14 Days


Enjoy a trip in two countries running alongside the Gulf of Guinea, both tiny and fascinating. From Lomé to the Atakora Mountains, discover the Pendjari National Park and ancestral ceremonies.


Day 1


Depart from Washington Dulles on your South African Airways flight.

Day 2


On arrival at Kotoka International Airport, you will be met and transferred to your hotel.

Overnight on a bed and breakfast basis at Accra City Hotel or similar.

Day 3


After breakfast, you will move from Accra to the tropical forests surrounding Kpalime (Togo border crossing).

Overnight on a full board basis at Hotel Parc Résidence or similar.

Day 4


Walk in the forest to meet with the majesty of tropical trees, the cheerful greetings of its human inhabitants, the sounds of tam-tams, the echoes of wild animals, the filtered green emerald light. Under the guidance of a local entomologist, you will learn about endemic butterflies and insects and you will be initiated to the art of painting with natural colors.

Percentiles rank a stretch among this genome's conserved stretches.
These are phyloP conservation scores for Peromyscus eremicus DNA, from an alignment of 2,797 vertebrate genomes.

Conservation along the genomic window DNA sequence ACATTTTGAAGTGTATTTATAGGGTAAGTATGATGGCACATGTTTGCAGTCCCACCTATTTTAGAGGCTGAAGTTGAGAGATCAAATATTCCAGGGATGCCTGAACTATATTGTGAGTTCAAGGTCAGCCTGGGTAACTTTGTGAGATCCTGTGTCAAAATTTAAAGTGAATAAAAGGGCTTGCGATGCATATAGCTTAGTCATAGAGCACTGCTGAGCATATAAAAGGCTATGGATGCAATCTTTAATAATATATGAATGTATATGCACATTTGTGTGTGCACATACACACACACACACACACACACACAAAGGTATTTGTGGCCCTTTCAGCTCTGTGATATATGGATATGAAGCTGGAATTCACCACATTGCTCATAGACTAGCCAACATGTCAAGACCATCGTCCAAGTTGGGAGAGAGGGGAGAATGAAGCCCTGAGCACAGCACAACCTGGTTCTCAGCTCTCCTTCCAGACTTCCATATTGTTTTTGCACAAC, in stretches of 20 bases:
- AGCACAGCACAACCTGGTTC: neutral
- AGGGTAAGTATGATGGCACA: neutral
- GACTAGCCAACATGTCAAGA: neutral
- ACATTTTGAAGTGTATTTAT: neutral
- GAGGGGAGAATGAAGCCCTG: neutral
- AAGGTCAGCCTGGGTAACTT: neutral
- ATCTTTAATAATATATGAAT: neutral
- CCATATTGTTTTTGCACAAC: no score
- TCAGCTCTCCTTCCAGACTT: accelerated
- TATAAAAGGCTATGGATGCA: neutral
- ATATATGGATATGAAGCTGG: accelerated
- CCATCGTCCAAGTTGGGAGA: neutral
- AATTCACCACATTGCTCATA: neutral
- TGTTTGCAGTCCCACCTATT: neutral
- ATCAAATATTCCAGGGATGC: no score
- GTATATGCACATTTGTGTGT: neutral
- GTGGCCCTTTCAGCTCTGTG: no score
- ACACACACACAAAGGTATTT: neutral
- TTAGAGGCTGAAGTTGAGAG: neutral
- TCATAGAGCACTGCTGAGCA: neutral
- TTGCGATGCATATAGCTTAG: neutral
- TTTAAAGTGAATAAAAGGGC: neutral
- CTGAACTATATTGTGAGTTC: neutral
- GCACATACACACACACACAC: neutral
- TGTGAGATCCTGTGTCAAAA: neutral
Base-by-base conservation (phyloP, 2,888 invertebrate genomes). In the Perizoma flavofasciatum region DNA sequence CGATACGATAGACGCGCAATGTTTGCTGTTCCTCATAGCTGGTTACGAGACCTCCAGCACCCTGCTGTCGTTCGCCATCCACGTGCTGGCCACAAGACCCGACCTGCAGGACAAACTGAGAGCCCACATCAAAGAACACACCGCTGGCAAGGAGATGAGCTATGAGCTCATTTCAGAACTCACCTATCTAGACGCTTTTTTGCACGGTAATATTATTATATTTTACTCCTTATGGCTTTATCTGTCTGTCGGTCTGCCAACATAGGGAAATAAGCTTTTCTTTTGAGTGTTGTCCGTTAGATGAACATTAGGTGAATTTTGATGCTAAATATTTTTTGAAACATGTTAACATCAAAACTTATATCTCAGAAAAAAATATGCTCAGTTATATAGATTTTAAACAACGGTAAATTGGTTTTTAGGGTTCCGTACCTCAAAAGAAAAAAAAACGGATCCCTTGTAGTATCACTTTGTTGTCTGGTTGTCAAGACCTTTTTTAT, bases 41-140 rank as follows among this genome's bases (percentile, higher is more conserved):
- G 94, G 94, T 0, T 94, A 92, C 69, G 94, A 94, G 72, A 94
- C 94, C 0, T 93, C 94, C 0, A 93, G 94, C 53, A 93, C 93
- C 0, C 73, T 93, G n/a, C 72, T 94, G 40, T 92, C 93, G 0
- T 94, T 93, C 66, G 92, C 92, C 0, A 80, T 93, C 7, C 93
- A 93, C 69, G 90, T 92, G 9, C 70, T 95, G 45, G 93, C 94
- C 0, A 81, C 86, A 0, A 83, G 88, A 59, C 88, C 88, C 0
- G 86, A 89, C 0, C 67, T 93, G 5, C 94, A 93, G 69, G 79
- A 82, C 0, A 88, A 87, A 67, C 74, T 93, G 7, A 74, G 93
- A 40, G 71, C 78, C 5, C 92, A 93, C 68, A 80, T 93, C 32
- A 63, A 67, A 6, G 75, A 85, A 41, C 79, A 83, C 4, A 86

In the afternoon you will discover Kpalime, a town with a rich colonial past which is now an important trade center. Visit the market and the arts center.

Overnight on a full board basis at Hotel Parc Résidence or similar.

Day 5


After breakfast, head north and stop on the way in Atakpame, a typical African town built on hills and where you can find all the products originating in the nearby forests. Dating back to the XIX century, it lies along the main railroad connecting Lomé to Blitta and was initially settled by the Ewe and Yoruba. It is at the center of an important cotton-growing area and it is here that men of the region, through their skilled work on small weaving looms, make the brightly colored fabric called “Kente”.

You continue north, visiting some villages and possibly some markets on the way. These populations came originally from the north of the country and have maintained their traditions that keep them tied to the land of their ancestors.

You will arrive in Sokode late in the afternoon.

In the evening, enjoy fire dancing. At the center of the village, a large fire lights up the faces of the participants, they dance to the hypnotic beat of the drums eventually leaping into the glowing embers, picking up burning coals, passing them over their bodies and even putting them in their mouths … all this without hurting themselves or showing any sign of pain. It’s difficult to explain such a performance. Is it matter of courage; self-suggestion; or magic? Maybe it really is the fetishes that protect them from the fire.